Just before Christmas, the Guardian reported that Spanish novelist Lucía Etxebarria had decided to stop writing as a protest against unauthorized distribution of at least one of her books. A well-known writer in Spain, Etxebarria posted on her Facebook page that the number of unauthorized downloads had exceeded the paid sales of her most recent book.
According to the Guardian, some of the reactions to her announcement were harshly critical of the author. That’s unfortunate, as Etxebarria has made a personal decision and likely a difficult one.
I do hope she reconsiders, though, because the data on which she based her decision has some gaps. That the number of downloads exceeds the number of books sold is problematic, but it’s worth investigating where the downloads went.
It’s possible that the downloads are taking place largely outside of her home market (Spain). If so, they might signal an opportunity to grow Etxebarria’s presence in other regions or countries.
If the downloads are concentrated in Spain, Etxebarria might test an earlier decision to publish only in print. In the Guardian, she had noted:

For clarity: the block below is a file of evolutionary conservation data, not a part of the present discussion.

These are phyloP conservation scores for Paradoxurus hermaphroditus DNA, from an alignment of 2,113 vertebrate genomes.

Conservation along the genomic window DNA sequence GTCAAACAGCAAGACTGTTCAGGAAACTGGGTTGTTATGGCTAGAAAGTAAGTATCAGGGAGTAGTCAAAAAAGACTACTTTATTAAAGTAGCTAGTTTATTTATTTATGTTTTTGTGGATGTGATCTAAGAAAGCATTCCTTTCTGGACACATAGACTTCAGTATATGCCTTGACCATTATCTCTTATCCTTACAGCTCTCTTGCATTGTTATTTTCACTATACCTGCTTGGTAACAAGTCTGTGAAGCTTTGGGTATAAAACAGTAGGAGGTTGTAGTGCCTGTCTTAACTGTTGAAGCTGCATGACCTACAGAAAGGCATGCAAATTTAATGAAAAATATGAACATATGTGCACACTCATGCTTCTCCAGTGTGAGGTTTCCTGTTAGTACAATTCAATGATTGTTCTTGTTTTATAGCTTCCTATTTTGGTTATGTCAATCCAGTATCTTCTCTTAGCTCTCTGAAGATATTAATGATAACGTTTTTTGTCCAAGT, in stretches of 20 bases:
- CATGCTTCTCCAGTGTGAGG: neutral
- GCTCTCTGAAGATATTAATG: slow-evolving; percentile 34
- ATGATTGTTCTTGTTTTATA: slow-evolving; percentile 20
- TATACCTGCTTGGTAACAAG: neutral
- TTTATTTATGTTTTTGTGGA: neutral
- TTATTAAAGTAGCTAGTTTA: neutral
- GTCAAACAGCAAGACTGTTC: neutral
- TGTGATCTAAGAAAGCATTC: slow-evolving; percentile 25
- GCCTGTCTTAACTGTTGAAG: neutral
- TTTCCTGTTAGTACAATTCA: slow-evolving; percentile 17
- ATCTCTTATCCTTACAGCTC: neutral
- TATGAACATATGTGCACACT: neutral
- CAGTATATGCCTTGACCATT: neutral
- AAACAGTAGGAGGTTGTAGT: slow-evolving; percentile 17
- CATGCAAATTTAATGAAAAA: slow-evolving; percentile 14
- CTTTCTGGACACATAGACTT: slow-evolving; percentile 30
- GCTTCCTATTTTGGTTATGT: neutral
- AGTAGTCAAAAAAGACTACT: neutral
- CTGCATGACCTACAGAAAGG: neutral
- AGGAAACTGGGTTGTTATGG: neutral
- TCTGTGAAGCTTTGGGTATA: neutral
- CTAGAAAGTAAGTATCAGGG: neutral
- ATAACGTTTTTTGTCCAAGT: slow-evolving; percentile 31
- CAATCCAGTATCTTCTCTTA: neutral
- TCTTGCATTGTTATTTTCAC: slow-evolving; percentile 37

“We decided against publishing it as an eBook because that is easy to pirate. It would have been like throwing it straight to the lions.”
Clearly, a print-only strategy is not working as a barrier to piracy. In practice, it may be the case that the absence of a digital option has even helped create a pirate market. To evaluate that possibility, it is worth testing a digital option in Spain.
I’m not excusing the pirated content, but it’s not clear what conclusions we can draw from the data. Before giving up on writing, Etxebarria might look at ways to use pirate activities to help grow her presence internationally, much as Paolo Coelho has done.